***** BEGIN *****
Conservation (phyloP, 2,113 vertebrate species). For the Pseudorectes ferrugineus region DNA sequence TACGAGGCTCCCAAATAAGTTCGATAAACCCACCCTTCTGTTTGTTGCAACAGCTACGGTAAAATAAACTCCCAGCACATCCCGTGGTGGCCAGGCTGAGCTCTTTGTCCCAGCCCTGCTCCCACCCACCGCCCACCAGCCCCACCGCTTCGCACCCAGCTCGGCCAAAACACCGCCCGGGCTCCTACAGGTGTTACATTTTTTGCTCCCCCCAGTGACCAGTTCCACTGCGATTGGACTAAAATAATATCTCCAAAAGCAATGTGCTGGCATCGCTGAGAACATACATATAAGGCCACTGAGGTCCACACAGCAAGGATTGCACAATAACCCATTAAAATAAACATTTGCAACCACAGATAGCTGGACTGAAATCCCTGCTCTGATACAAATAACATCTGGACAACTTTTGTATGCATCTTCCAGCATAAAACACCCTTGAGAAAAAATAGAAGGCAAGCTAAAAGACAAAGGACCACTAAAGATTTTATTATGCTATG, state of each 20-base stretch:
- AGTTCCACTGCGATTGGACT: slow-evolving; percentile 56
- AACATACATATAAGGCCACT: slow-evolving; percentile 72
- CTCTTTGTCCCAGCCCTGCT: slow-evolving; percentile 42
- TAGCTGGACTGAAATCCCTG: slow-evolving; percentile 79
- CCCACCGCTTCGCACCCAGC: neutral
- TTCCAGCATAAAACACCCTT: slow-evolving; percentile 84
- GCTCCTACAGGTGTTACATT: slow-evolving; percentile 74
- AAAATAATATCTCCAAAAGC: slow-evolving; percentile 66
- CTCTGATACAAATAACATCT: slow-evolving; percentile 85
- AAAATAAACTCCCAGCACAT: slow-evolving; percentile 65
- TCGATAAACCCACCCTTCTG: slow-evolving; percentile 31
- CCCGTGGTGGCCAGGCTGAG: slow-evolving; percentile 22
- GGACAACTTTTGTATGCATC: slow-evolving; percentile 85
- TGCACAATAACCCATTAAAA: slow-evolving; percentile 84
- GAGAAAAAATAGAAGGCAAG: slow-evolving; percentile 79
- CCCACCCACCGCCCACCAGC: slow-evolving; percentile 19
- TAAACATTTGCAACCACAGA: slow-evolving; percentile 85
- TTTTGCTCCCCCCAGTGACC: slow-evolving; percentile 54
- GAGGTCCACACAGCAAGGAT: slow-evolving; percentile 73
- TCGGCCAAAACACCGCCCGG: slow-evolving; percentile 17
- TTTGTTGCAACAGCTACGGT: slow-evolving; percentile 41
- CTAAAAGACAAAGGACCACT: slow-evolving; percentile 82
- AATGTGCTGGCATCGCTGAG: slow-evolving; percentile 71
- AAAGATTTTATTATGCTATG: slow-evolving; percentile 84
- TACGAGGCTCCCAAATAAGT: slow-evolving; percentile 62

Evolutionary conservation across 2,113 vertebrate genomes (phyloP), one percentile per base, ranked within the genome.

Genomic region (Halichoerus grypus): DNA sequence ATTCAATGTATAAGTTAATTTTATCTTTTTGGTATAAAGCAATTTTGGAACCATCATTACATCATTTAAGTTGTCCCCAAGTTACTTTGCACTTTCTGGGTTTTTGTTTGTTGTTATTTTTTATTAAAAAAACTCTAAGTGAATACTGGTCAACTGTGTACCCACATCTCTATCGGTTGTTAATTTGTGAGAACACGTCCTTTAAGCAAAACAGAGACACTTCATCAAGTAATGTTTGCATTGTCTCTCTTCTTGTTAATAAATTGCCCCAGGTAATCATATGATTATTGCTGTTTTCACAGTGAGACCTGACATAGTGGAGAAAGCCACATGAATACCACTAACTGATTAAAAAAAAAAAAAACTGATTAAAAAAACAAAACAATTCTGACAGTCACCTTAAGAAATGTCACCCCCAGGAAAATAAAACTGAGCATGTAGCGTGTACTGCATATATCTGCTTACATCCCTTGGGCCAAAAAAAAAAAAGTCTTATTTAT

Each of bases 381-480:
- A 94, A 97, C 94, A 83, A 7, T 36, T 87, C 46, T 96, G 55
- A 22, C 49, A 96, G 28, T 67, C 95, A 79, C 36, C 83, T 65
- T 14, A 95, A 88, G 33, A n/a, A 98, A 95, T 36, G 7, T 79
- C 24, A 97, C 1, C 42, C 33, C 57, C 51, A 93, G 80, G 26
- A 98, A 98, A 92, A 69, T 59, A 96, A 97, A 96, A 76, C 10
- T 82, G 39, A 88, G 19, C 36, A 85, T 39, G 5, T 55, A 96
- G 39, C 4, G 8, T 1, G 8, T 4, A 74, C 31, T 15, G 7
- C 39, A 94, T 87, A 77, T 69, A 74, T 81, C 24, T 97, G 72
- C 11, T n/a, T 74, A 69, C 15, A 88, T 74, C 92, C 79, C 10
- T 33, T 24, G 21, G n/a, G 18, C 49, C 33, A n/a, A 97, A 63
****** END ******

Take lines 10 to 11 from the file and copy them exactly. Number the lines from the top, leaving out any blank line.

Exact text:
- CTCTGATACAAATAACATCT: slow-evolving; percentile 85
- AAAATAAACTCCCAGCACAT: slow-evolving; percentile 65